raise "e < 2" if e < 2
raise "e >= z" unless e < z
raise "e and z not coprime" unless e.gcd(z) == 1
# multiplicative inverse of a (mod n) via extended euclidean algo
def inverse(a, n)
t, newt, r, newr = 0, 1, n, a
until newr.zero?
q = r / newr
t, newt = newt, t  q * newt
r, newr = newr, r  q * newr
end
raise "#{a} not invertible" if r > 1
t += n if t < 0
t
end
d = inverse(e, z)
raise "m < 2" if m < 2 # these make zero sense, IMO
raise "m >= n" unless m < n
class Integer
# self**e % n, by running powers of two
def modexp(e, n)
s = 1 # running result
x = self.to_i # initially: x**1
until e.zero? # until no bits left
s = (s * x) % n if e.odd? # * current power if lsb set
e >>= 1 # drop one bit
x = (x*x) % n # get next power mod n
end
s
end
end
c = m.modexp(e, n)
mm = c.modexp(d, n)
raise "m != mm" unless m == mm
puts "Public key: (#{n}, #{e})"
puts "Private key: (#{n}, #{d})"
puts "Message #{m} encrypts to: #{c}"
puts "Message #{c} decrypts to: #{mm}"
class Integer
def to_text
out = []
c = self
until c.zero?
out << (c&0xff)
c >>= 8
end
# nonprintable chars and '"' are encoded as \x<hexcode>, as per usual
out.reverse.map { x
((32..126).to_a[34]).include?(x) ? x.chr : "\\x%02x" % x
}.join
end
end
puts "Original message as text: \"#{m.to_text}\""
puts "Encrypted message as text: \"#{c.to_text}\""
puts "Decrypted message as text: \"#{mm.to_text}\""
Which ends up outputting:
$ ruby toyrsa.rb
Public key: (88867881463683987813739057, 65537)
Private key: (88867881463683987813739057, 14605202251118597539744223)
Message 493181281278595163122788 encrypts to: 16245416456256413048157205
Message 16245416456256413048157205 decrypts to: 493181281278595163122788
Original message as text: "hoi, world"
Encrypted message as text: "\x0dp\x19\xcam\xf3\xf2s\xda\xb4\x15"
Decrypted message as text: "hoi, world"
$ ruby a.rb "foo"
Public key: (88867881463683987813739057, 65537)
Private key: (88867881463683987813739057, 14605202251118597539744223)
Message 6713199 encrypts to: 36834036670485844285978001
Message 36834036670485844285978001 decrypts to: 6713199
Original message as text: "foo"
Encrypted message as text: "\x1ew\xe9!\x04\xac\xa0\x22\xe7\xf5\x91"
Decrypted message as text: "foo"
Closing words
There you have it, a toy RSA cryptosystem in Ruby. As you can see, the dry theory is miles away from the implementation – for multiple reasons.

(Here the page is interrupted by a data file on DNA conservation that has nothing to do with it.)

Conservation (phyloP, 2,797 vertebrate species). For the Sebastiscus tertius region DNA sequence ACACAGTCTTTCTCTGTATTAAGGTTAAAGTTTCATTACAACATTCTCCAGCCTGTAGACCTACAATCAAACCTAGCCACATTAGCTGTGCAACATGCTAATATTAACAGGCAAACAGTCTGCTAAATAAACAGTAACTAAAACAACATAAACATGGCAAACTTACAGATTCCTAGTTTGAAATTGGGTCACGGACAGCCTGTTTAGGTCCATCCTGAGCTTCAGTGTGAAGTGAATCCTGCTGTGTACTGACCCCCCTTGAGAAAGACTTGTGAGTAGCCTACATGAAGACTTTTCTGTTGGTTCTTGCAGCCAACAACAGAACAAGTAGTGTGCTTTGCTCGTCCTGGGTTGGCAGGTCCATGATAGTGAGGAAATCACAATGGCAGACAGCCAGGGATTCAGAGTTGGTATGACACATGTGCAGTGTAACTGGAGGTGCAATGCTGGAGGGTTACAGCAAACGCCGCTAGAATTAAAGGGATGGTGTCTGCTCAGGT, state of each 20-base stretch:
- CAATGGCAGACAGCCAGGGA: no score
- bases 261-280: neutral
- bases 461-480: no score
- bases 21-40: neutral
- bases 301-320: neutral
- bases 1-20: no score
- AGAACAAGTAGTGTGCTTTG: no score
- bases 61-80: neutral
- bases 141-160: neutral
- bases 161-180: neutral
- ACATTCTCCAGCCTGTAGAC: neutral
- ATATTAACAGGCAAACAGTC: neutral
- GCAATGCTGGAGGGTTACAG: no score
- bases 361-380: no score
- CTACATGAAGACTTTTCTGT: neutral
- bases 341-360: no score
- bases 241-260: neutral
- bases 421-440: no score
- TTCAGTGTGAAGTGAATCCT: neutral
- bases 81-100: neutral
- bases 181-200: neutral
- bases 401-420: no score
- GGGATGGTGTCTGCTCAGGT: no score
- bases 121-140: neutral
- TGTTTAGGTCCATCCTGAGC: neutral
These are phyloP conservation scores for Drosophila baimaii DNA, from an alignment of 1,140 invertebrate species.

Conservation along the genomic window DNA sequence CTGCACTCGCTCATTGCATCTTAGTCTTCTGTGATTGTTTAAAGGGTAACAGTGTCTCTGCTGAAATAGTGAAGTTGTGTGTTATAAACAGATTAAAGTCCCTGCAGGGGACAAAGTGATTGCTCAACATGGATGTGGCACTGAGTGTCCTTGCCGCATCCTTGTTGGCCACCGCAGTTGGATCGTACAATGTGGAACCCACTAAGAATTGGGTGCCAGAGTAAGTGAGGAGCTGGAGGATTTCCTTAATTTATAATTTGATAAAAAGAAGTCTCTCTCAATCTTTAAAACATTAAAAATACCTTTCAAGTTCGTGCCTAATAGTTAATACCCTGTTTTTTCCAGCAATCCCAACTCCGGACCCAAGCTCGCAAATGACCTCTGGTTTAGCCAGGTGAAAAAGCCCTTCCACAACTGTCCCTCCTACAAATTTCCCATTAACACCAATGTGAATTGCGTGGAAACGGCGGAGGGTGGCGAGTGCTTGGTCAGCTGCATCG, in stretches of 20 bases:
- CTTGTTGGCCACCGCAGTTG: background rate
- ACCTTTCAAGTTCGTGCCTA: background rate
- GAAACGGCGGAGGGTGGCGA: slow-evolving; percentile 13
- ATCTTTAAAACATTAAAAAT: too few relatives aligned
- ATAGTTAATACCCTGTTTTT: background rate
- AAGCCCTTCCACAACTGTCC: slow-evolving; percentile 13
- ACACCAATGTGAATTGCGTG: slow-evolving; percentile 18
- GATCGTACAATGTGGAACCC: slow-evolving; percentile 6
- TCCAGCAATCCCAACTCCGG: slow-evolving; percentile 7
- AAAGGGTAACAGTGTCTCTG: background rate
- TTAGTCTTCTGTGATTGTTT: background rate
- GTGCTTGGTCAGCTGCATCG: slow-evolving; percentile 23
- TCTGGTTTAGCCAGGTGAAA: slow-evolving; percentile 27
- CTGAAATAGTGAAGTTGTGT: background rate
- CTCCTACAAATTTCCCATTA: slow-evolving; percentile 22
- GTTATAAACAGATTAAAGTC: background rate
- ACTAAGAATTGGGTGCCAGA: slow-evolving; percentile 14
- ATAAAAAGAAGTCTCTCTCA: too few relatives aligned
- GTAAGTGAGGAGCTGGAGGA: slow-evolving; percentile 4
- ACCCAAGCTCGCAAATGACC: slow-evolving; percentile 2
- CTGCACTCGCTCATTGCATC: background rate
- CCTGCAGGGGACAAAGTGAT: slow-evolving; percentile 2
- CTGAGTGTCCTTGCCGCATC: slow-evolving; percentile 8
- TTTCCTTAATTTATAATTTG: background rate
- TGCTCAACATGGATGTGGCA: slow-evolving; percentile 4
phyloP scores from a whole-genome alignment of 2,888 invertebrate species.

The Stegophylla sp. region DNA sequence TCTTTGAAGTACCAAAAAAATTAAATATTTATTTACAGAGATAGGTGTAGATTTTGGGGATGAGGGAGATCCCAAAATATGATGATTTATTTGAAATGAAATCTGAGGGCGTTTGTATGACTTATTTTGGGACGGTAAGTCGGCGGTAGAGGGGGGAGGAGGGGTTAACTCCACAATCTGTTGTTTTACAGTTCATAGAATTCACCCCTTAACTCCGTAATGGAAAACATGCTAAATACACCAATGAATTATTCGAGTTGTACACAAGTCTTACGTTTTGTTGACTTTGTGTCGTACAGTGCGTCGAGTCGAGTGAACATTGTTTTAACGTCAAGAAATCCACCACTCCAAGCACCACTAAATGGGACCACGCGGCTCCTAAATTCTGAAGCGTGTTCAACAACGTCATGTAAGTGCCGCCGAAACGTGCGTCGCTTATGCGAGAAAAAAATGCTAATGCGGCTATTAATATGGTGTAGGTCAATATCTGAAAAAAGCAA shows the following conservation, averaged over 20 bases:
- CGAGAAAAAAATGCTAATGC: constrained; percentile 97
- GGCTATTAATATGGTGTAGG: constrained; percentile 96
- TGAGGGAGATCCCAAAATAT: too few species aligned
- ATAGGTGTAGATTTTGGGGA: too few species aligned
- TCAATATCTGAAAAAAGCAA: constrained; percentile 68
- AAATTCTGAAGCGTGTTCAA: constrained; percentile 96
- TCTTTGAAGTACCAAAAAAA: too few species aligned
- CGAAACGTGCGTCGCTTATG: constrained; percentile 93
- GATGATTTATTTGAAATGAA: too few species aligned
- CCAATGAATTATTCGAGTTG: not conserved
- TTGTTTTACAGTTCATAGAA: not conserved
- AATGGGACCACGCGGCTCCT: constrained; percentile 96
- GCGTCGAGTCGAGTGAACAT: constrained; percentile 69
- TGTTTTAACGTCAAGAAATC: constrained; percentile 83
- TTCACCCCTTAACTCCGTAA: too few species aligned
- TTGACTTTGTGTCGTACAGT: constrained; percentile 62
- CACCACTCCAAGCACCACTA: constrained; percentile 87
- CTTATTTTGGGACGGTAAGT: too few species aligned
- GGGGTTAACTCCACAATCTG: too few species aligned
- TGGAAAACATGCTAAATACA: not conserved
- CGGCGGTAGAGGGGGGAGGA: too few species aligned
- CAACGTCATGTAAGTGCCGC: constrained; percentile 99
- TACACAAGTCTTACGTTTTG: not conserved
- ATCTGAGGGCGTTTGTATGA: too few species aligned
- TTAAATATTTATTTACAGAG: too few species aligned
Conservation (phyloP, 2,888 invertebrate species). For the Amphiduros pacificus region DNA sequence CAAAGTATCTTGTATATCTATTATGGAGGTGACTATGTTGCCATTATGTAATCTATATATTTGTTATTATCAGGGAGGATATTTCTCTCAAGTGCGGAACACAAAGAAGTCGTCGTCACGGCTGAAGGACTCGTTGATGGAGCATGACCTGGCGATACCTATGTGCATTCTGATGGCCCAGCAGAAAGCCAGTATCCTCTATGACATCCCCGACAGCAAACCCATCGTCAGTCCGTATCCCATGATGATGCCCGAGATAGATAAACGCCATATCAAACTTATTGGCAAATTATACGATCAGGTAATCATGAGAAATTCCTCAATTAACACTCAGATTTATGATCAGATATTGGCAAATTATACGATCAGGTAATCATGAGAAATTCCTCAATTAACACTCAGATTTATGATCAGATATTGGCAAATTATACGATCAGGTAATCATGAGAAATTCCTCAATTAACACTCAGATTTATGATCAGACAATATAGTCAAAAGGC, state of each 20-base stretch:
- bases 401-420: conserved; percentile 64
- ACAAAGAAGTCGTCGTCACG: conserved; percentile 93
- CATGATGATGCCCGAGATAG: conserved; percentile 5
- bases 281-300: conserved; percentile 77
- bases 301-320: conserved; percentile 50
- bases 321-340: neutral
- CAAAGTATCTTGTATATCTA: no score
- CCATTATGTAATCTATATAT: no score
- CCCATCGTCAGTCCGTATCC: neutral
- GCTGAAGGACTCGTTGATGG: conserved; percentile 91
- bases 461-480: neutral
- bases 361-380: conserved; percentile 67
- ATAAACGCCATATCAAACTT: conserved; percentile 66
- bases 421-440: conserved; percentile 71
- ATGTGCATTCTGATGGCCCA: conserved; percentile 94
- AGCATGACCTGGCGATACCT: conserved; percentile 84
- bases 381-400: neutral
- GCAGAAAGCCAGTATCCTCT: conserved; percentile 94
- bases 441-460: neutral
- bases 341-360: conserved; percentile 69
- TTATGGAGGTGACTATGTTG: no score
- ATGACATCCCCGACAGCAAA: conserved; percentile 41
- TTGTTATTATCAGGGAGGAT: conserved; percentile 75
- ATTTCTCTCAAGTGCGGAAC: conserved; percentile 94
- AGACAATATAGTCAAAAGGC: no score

And this barely scratched what would be required for a robust productionready implementation. For that one, please peruse OpenSSL or similar battle tested library^{8}.
And in case you’re wondering… no, it did not take 5 minutes. I’m neither superhuman nor a 100x programmer. It took somewhat longer (not sure about exact timing), and it took even longer still to put it into a blogpresentable form^{9}.

To which my counterargument always is that independent “homework” is where theory and practical knowledge meet. Go figure, eh? ↩

Last time I implemented RSA – poorly – was when I was young and naïve, needing a way to sign software updates. So armed with Schneier’s red book, I took a stab at it. Don’t get me wrong, it worked marvelously in the MSDOS app where I used it… but man, give me openssl any day of the week instead. ↩

And if you don’t know RSA by heart, it’s a good read. The original RSA paper is probably better for an end to end example, but hey, either works. ↩

Technically either Euler’s totient function: ϕ or, better (smaller), Carmichael’s totient function: λ. ↩

I mean, the original RSA paper explains exactly this scenario, but you’re too cool for that, and that paper’s not in Ruby, yes? ;) ↩

c = m.to_bn.mod_exp(e, n).to_i
↩ 
See Modular exponentiation for an indepth explainer. But essentially you can compute it by just iteratively generating increasing powers of two of the original number and multiplying some of these powers together. That way you never stray beyond simple multiplication (mod
n
). ↩ 
And if you’re not hell bent on RSA, how about you do yourself a favor and use libsodium? You can thank me later. ↩

And let’s not forget the
d = e**(z  1) % z
culdesac which I thought is going to work as a consequence of Lagrange’s theorem… but doesn’t (not always, anyway). I might suck at group theory? ↩